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Debt cancellation and reparations

by gwcmag

The G20 announced within the same month, the Debt Service Suspension Initiative which involves simply a delay of debt service due from 1 May 2020 to 31 December 2020.


Countries eligible to apply only include those in the list of the World Bank’s International Development Agency (IDA) and the United Nations’ list of Least Developed Countries – a total of 76 countries.

The amount of debt service to be suspended if all eligible countries apply and all G20 countries participate is only about USD$11 billion.

The G20 offer only covers 3.65 percent of all the debt service payments to be made in 2020 by developing countries. It must be noted that the debt service being canceled and/or suspended are only those to be paid to official creditors. Nearly half of public external debt is owed to private lenders.


Many campaigns and movements – south and north – are calling for deeper, wider cancelation of public debt payments for a much bigger number of countries, and for a longer period of at least four years, as an immediate response to the pandemic and the economic crisis. 

The campaigners also want decisive steps to be taken for more comprehensive and lasting solutions to the debt problem, including the total and unconditional cancelation of outstanding debt stock and changes in the international financial architecture and borrowing and lending policies to prevent the re-accumulation of debt.

One of the key obstacles to debt solutions is how a debt crisis or debt distress is defined.

For a long time creditors have held the view that there is a global debt crisis when many countries are not making their debt payments in full and on time. And countries are in debt distress if they are experiencing difficulties in servicing their debts.

From the perspective and experience of peoples of the South – we have been in a permanent debt crisis.

This means debt payments continue to occupy a significant share of public spending and prioritised over vital needs such as basic services and economic policies that promote social justice, address poverty and inequality.

More over, it prevents the debtor countries from building climate resilience and addressing loss and damage associated with climate change harms, and paving the way for equitable and post carbon development.


Debt injustice is more than the impact on public spending for the well-being and rights of people and communities, and more than the economic vulnerability to exogenous shocks.

Loans, access to credit and debt relief have long been used as leverage to impose policy conditionalities, and this practice continues in various guises.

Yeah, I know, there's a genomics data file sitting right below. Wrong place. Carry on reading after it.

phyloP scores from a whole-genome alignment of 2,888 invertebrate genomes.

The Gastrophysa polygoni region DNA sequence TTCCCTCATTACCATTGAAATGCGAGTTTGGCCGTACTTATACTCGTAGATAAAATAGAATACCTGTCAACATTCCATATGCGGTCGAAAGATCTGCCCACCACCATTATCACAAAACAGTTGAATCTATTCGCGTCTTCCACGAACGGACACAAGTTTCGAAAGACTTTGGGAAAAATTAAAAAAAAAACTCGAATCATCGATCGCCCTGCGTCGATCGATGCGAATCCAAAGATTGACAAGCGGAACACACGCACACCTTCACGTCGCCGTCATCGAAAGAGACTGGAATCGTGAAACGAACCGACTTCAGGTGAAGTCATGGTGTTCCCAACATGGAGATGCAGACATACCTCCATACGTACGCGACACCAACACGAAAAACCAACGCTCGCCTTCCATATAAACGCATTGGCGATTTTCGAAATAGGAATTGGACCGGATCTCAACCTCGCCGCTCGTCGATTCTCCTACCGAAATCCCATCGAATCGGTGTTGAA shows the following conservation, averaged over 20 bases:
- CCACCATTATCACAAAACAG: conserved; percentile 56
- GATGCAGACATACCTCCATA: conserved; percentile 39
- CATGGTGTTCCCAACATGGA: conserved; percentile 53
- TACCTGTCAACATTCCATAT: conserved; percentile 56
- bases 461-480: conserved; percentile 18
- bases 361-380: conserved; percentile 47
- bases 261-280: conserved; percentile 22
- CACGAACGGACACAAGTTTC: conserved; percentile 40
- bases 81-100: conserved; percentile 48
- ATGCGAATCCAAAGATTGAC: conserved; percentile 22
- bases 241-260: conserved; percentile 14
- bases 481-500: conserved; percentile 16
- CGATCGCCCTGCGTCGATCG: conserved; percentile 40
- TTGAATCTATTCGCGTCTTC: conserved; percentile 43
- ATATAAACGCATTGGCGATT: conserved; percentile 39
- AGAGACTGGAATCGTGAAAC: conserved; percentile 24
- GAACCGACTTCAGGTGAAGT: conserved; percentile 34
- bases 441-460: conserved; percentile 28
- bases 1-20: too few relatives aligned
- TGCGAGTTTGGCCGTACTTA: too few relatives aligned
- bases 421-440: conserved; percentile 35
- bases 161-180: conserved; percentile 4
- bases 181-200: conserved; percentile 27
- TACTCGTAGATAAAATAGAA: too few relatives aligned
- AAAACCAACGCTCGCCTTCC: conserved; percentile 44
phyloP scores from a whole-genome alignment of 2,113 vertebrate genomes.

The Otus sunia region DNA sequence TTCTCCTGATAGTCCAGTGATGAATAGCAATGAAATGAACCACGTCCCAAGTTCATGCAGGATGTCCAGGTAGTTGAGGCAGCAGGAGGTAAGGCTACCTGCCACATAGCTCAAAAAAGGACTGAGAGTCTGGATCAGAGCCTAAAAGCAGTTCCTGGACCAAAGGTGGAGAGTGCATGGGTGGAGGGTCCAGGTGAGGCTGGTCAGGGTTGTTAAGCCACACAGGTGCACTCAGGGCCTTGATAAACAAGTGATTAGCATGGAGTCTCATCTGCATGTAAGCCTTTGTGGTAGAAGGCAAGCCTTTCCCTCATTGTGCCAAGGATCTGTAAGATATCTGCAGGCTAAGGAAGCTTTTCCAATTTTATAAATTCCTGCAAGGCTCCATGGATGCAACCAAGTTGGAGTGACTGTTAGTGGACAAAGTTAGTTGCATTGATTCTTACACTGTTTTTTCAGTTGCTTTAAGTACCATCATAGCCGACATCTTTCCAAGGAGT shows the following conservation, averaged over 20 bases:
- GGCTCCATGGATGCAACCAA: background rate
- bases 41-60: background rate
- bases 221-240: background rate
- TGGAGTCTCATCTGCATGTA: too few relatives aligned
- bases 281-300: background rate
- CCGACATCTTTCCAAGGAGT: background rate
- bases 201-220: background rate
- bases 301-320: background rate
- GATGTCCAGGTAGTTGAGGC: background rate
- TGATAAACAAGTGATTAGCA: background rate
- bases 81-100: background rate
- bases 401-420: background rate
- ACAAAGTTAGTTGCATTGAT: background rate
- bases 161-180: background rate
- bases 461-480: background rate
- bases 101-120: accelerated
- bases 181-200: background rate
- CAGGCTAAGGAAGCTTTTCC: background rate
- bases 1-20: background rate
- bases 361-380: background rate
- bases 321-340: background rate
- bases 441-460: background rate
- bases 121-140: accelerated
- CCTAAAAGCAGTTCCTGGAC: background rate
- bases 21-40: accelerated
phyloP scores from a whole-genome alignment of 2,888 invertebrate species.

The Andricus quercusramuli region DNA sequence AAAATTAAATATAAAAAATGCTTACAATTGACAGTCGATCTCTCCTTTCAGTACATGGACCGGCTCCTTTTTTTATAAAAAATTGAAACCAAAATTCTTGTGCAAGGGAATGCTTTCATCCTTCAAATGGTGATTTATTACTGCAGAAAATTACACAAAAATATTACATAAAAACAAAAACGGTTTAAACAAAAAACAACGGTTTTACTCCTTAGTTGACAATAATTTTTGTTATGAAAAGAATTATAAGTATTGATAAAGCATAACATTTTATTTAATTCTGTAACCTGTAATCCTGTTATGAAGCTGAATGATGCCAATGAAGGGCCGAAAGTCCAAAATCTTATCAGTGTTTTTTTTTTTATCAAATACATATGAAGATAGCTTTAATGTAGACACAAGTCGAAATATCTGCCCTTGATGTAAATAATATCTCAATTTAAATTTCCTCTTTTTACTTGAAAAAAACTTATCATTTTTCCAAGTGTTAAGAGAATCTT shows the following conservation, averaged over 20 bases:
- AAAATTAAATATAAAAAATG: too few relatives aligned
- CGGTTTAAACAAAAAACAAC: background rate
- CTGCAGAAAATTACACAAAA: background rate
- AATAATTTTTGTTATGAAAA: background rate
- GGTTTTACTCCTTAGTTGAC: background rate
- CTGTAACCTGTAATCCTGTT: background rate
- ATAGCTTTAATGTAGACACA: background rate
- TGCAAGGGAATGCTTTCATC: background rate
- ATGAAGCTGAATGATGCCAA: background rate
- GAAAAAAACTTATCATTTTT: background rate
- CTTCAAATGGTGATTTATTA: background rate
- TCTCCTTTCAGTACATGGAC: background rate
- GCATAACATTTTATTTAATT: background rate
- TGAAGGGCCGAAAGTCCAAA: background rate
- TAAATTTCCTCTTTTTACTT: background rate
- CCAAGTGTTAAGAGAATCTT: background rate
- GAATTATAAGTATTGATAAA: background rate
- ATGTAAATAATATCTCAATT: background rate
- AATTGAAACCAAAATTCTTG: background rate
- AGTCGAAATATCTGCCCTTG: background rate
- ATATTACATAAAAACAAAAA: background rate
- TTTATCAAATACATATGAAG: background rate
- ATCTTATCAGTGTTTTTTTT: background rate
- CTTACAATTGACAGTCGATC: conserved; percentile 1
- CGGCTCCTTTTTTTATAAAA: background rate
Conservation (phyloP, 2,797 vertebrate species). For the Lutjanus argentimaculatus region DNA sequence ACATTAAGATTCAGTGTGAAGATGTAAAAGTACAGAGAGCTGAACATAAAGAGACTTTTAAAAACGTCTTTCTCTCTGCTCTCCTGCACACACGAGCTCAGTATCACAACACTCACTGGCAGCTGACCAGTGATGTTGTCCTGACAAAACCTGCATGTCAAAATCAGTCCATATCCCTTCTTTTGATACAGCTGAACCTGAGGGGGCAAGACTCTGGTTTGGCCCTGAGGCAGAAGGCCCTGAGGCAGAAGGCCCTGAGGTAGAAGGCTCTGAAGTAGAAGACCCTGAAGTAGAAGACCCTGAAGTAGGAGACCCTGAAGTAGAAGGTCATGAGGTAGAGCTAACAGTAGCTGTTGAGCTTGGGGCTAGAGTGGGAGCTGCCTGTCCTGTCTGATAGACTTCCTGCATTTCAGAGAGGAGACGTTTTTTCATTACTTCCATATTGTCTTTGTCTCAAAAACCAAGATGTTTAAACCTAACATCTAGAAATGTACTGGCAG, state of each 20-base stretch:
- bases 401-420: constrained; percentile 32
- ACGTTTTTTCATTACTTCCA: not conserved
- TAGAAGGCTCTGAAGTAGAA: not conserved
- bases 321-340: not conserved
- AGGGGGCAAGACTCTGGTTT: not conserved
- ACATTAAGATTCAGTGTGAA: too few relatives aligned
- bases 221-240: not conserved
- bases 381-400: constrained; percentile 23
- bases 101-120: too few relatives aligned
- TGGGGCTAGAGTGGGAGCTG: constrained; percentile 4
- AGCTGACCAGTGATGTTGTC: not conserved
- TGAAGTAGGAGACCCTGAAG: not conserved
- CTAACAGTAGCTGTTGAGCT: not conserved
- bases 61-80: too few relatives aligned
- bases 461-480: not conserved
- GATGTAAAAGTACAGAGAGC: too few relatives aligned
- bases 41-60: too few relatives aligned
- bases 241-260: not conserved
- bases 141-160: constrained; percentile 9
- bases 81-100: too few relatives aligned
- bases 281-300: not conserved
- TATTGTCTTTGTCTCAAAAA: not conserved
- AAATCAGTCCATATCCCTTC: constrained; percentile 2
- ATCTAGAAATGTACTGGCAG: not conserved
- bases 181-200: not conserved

The impact of many of these conditionalities, including tight austerity measures and privatisation of essential services, are just as worse if not even worse than the debt problem.

Many debts peddled by lenders and incurred by governments in the name of their people were not actually used for the real benefit of people and many loan-financed projects have actually been harmful for communities and the environment.

And yet these illegitimate debts are paid using peoples’ money.


Calls to address illegitimate debts as a priority must be renewed.

At the same time, the debt problem must be seen from a broader and historical view, in order to pave the way for strategic, just, fair and long lasting solutions.

The problem of debt is a consequence of a long history of colonial and neo-colonial plunder of the resources and wealth of the South.

It is not a coincidence that the first lenders to most southern countries were their colonisers, purportedly as part of the assistance and solutions to the impoverishment in the South.

And this justification to massive lending and borrowing continues to this day through international financial institutions that continue the same work.


We are incapable of generating wealth as so much of our countries’ wealth – natural resources as well as wealth generated by our hardworking people – leaves our countries.

It is taken to the North in the form of illicit financial flows, capital flight, profit repatriation, interest payments on unsustainable and illegitimate debts, losses from underpriced exports and overpriced imports and unfair trade relations.

And the wealth that stays inside our countries is mostly controlled by elites and big corporations.

This is borne by hard facts – on balance, there is a net outflow of resources from the south to the north. This requires structural reparations for Southern nations. 


One of the biggest myths that continue to be perpetuated is that we lack wealth and capital.

This justifies the overzealous pursuit of loans on the part of many Southern governments, and the supply driven lending, unfair trade arrangements, and invasion of our economies and markets by northern and international elites, their financial institutions and their corporations.

We must fight for just debt cancellations – but also for reparations. For the historical social, economic, ecological and climate debt owed to our people.

And we must wage this fight as part of a broader struggle to transform the fundamentally flawed system that has been built on and perpetuated injustice and inequality in various dimensions, while devastating our people and our planet.

This Author

Lidy Nacpil is a coordinator for Asian Peoples’ Movement On Debt And Development, based in Manila, Philippines.

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